Today my students had the privilege and honor of Skyping with Senator Kimberly Yee from Arizona.
We just recently finished a persuasive speech unit. During the unit we read "The Gettysburg Address" and "I Have a Dream." I also add a third speech, and it's usually something very recent, like President Obama's inauguration speech. It obviously varies depending on the year we're in. As we studied the speeches, my students learned about the rhetorical strategies used by these dynamic orators - allusion, simile, metaphor, symbolism, and so on. Then, students were instructed to write a speech that would enact positive change in the world. They spend a couple of weeks researching facts that will support their idea (a great opportunity here to teach how to discern valid sources). Afterwards, they write a speech incorporating three facts and numerous rhetorical strategies.
In line with this idea of changing the world, I thought, "What better way for students to understand this than to video conference with an elected official?"
Fortunately for me, I met Senator Yee last summer at the Partner's in Learning U.S. Forum in Redmond, Washington -- an all-expense paid trip, courtesy of Microsoft. Each year, Microsoft selects educators from all over the country to showcase the innovative ways we are using technology in our classroom. It was a wonderful experience, and all the participants shared their projects in a science fair setting. On the second day, Microsoft hosted professional development sessions and gave us the opportunity to also network and collaborate with other educators.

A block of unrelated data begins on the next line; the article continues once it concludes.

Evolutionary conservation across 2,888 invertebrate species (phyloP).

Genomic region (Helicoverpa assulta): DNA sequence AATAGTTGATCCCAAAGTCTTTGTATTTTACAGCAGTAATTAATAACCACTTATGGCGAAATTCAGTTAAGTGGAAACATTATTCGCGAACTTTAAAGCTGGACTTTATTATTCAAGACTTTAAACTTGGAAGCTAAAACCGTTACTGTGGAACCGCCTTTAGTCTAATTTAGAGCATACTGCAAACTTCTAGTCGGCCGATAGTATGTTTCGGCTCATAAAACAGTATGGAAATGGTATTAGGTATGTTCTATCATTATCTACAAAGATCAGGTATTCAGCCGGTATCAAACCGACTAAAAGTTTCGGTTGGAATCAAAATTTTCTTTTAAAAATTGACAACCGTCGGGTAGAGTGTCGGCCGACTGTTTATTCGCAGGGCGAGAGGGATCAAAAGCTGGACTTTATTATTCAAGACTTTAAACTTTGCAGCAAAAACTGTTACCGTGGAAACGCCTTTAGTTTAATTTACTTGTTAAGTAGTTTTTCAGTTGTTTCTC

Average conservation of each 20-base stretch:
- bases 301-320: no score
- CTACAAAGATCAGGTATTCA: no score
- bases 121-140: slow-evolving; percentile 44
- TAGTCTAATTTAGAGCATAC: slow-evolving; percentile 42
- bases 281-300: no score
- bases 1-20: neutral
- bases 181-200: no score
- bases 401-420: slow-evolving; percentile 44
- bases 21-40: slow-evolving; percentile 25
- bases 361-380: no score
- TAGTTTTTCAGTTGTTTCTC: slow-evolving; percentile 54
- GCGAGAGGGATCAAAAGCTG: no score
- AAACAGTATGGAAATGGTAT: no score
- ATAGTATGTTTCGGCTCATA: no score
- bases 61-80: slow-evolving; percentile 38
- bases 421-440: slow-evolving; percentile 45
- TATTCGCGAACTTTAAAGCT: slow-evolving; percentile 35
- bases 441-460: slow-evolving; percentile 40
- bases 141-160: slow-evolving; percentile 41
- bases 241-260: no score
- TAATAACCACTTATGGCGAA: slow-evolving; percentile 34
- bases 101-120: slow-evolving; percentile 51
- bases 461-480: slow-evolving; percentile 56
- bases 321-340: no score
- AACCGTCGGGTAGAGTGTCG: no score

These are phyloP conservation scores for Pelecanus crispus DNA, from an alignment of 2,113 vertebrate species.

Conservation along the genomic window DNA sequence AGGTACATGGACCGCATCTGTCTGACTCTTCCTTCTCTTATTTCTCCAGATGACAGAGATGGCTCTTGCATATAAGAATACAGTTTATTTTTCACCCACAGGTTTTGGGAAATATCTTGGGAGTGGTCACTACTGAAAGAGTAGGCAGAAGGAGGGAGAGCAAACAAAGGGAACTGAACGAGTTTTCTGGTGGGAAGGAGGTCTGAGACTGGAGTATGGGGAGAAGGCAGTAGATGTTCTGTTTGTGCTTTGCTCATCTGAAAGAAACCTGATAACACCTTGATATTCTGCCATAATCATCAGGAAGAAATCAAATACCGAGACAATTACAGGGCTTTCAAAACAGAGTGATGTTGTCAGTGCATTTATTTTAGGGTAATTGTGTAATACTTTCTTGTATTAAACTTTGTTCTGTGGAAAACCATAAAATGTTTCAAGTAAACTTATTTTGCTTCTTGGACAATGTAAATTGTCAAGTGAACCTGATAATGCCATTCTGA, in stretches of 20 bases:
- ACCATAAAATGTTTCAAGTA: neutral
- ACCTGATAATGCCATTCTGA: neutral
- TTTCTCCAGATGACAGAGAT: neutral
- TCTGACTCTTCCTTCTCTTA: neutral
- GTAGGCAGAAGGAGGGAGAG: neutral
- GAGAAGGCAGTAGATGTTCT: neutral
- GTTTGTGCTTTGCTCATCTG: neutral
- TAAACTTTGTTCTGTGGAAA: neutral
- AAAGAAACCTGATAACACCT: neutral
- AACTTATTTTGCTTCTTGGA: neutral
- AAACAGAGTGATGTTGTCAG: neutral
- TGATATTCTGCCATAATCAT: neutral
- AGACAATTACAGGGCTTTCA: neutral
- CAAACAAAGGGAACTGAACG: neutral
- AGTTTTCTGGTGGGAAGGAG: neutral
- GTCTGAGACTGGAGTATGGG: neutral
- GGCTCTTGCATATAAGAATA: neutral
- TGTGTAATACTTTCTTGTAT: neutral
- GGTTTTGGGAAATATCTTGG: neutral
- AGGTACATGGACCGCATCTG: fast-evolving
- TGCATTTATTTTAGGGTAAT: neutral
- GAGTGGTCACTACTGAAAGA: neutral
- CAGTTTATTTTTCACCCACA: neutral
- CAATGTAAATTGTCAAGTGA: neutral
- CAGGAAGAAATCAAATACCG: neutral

Senator Yee was one of the judges at the event and the only elected official. Immediately, I realized that she'd be a great guest to have in my classroom, considering the speech unit that I usually taught in the spring.
As my class got ready for our video conference session this morning, my students were excited and awed at the idea of being able to speak to a state senator. We had a list of questions ready, and no shortages of students who volunteered to read them. In fact, many students were arguing over who will get to ask the questions. They had to battle for this role, rock-paper-scissors style.
When the call came through, the whole room was silent and attentive. My students were polite and respectful, and they came up eagerly to the camera when it was their turn to ask a question. I was especially impressed by one student who prefaced his question with a "Good morning, Senator Yee," something I had not prompted him to say.
Here are the list of the questions we had.
1. How did you get started in public service?
2. What is the campaign process like?
3. What is the lawmaking process like?
4. What does a typical day look like for you?
5. What is the best part of your job?
6. What are some fun things you get to do?
7. What are some challenges of your job?
8. Do you travel a lot?
9. Do you get to meet famous people?
10. What advice do you have for us?
Senator Yee did a fabulous job of praising my students for their thoughtful questions, and she answered them with energy and enthusiasm. One especially memorable part was when she shared that as a high school senior, she introduced a bill, which eventually passed into law. I thought that was such a great message for my students to hear - that we do have the power to affect our futures, regardless of age.
It was such a great experience, and I hope to invite more guests into my classroom. If you use video conferencing with your students, please share below.